by labeling all piping used to transfer the same hazardous chemicals. The latest American National Standard
        Institute (ANSI) Standard (ANSI 13.1-1981), Scheme for Identification of Piping Systems, is used as a guide
        for location and design of pipe labels.
        Employees who have questions about piping systems labels and/or content hazards, should contact their
        immediate supervisor.
    F.  Product Containers Leaving the Workplace
        All hazardous chemical containers that are shipped shall be labeled and shall include the following
            • Identity of the hazardous chemicals
            • Appropriate hazard warning(s)
            • Name and address of the chemical manufacturer or other responsible party
        Special information on labels, tags or other markings will be consistent with the information contained on the
        Material Safety Data Sheet and similar information suggested in the American National Standard Institute
        (ANSI) Precautionary Labeling Standard (Z129.1-1982). The safety officer is responsible for coordinating the
        labeling program for containers leaving the workplace.
    G. Update and Review
        The safety officer responsible for reviewing the labeling system annually and updating it if necessary,
        changes in the labeling system will be transmitted to affected supervisors and employees. Employees who
        have questions about the precautionary labeling system should contact the safety officer or building principal.
Material Safety Data Sheets (MSDS)
    A. MSDS Format
        MSDS’s are written or printed material concerning product hazard determination, which are prepared and
        distributed with chemicals by chemical manufacturers and distributors. (See Form 8431 F1). MSDS’s contain
        the following information:
            • Identify of the chemical as provided on the container label
            • Physical hazards of the material
            • Health hazards of the material
            • Primary route(s) of entry
            • Exposure limits, Threshold Limit Value (TLV), OSHA Permissible Exposure Limit (PEL), or Supplier
              recommended limits
            • Whether or not the material or components have been found to be a potential carcinogen by the
              International Agency for Research on Cancer (IARC), National Toxicology Program (NTP), or by OSHA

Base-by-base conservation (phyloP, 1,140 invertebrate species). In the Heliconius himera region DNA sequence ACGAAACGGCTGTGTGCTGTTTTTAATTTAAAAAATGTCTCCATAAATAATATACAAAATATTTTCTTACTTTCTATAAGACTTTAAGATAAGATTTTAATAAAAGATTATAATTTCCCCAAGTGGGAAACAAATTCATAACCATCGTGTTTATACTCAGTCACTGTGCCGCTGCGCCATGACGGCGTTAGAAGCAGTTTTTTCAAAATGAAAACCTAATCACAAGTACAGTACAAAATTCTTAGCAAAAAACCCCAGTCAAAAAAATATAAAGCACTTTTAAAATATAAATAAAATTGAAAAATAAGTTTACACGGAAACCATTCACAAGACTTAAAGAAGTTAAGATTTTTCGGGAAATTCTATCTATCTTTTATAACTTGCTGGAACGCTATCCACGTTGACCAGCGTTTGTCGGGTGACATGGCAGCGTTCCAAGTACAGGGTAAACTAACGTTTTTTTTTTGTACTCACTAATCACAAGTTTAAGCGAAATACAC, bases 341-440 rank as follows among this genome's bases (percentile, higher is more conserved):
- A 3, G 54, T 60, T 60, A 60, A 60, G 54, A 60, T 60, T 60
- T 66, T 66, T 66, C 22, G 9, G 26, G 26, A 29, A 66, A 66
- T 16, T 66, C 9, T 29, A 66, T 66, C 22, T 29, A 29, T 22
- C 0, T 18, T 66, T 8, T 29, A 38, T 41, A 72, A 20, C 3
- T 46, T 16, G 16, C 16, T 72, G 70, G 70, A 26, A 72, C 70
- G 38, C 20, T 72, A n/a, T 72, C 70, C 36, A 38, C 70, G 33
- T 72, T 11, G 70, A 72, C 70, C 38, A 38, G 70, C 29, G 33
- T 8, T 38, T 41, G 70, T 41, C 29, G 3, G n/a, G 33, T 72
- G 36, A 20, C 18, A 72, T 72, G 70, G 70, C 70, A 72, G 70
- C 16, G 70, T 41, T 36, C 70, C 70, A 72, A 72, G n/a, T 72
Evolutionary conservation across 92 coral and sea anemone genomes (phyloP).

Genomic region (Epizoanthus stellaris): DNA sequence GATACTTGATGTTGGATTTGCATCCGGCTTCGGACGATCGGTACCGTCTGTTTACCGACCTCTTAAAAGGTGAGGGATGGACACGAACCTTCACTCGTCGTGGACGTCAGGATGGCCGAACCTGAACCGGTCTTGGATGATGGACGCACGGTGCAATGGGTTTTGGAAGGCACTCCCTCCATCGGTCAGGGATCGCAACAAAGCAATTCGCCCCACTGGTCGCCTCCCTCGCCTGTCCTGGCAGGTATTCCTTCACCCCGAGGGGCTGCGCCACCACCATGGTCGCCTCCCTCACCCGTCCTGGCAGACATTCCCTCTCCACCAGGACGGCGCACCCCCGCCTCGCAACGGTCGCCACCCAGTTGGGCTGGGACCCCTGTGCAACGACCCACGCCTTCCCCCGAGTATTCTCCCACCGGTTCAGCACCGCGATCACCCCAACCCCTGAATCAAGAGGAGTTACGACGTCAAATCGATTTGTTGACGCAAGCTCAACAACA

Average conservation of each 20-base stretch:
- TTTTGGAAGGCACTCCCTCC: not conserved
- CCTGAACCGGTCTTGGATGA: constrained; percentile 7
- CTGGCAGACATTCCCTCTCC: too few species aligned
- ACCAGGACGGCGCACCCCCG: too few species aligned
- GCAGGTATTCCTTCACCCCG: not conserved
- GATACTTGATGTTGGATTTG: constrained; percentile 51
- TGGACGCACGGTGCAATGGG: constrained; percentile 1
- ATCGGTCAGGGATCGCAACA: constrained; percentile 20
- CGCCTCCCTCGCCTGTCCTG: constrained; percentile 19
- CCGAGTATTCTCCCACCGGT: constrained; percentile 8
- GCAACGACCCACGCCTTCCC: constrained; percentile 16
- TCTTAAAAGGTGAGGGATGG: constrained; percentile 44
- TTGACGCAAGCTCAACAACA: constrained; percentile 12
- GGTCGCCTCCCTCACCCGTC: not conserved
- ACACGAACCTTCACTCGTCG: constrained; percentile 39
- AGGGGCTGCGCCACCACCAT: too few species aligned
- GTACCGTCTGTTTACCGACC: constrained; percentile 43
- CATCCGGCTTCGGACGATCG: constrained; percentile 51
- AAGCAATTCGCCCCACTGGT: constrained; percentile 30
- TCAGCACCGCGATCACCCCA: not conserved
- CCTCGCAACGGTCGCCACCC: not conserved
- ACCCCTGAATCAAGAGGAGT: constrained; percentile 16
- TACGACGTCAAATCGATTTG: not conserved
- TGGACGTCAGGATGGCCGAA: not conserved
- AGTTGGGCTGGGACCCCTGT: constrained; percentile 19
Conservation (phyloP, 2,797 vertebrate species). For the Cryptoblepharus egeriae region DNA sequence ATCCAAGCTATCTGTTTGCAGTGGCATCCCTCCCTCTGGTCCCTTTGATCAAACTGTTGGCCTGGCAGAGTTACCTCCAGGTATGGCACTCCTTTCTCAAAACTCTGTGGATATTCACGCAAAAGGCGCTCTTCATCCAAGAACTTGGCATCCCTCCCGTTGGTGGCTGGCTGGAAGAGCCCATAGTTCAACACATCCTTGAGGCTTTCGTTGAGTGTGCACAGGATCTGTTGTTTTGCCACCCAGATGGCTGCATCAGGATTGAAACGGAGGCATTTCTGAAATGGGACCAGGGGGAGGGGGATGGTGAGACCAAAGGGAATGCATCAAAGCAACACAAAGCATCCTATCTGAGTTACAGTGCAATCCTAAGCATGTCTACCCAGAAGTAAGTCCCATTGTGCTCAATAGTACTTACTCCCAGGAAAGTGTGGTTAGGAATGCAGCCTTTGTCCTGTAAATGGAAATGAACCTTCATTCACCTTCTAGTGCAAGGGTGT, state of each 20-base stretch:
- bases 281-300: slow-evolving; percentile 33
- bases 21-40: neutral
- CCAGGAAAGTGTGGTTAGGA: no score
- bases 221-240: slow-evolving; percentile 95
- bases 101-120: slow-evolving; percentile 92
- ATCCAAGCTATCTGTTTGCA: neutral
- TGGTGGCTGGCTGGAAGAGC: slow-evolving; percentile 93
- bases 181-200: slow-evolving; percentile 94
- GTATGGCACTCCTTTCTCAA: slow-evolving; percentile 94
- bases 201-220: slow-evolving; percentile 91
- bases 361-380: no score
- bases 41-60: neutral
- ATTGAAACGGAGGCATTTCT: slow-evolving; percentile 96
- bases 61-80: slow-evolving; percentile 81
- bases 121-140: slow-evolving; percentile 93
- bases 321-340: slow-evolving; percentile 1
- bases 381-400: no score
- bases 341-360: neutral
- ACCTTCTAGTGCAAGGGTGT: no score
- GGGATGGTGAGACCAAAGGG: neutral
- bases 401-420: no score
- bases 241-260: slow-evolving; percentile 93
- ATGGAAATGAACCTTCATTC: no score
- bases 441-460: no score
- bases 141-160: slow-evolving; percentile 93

• Applicable precautions for safe handling and use

• Applicable control measures

• Emergency and first-aid procedures
            • Date of preparation or date of last change
            • Name, address and telephone number of the chemical manufacturer, importer, employer or other
              responsible party, who can provide addition information
    B. Obtaining MSDS
        The buyer of any chemical is responsible for obtaining a MSDS for chemical. The buyer shall also notify the
        safety officer and building principal before purchasing any new chemical. A MSDS should be available for
        every hazardous chemical listed on the inventory list. If a MSDS is not available, the Buyer will use the
        following procedures to obtain MSDS’s:
            1. The supplier will be contacted by telephone and letter (See Form 8431 F3), and all correspondence and
                communication documented as proof of effort to comply.
            2. If a supplier should not satisfy the first written request within thirty (30) days, a second written request
                for a MSDS should be sent to the supplier and the Department of Labor will be contacted if MSDS is
                not received within fifteen (15) days.
            3. All requests to suppliers and the Department of Labor including letters and telephones calls must be
                documented and maintained on file.
    C.  Review of MSDS
        The safety officer is responsible for reviewing all incoming data sheets for new and significant health/safety
        information. Any new information will be transmitted to building principals so appropriate measures can be
        taken to inform affected employees.
        If deficiencies exist or additional information is need concerning MSDS’s, the chemical manufacturer or
        supplier will be contacted to obtain necessary information.
    D. MSDS Maintenance
        The safety officer is responsible for maintaining the MSDS’s.
        The MSDS’s for chemicals and the chemical inventory list are maintained by the building principal in a
        notebook titled "Hazard Communication Program". These are accessible to employees during work.
        If MSDS’s are not available or new chemicals in use do not have MSDS’s employees should contact their
        immediate supervisor.
        A master copy of the MSDS’s and inventory list will be maintained by the safety officer.
    E. New Chemicals
        The buyer shall notify the safety officer and building principal before purchasing any new chemical. The safety
        officer must approve all new chemicals before use by employees. A MSDS must be reviewed before the
        chemical is used.
    F. Hazard Determination
        The District relies upon the hazard determination and Material Safety Data Sheet supplied by the chemical
        manufacturer or distributor to determine the hazards of all chemicals bought, used or stored in the facility.
        Employees who have questions about Material Safety Data Sheets should contact their immediate
Employee Training and Education
Effective employee training and education is the most critical component of the hazard communication program. A
properly conducted training program will ensure that employees are aware of hazards in the workplace and
appropriate control measures to protect themselves. The safety officer coordinates the employee training and
education program for the District.
    A. Program Outline
        All employees who work in areas where hazardous chemicals are used and/or maintained and those who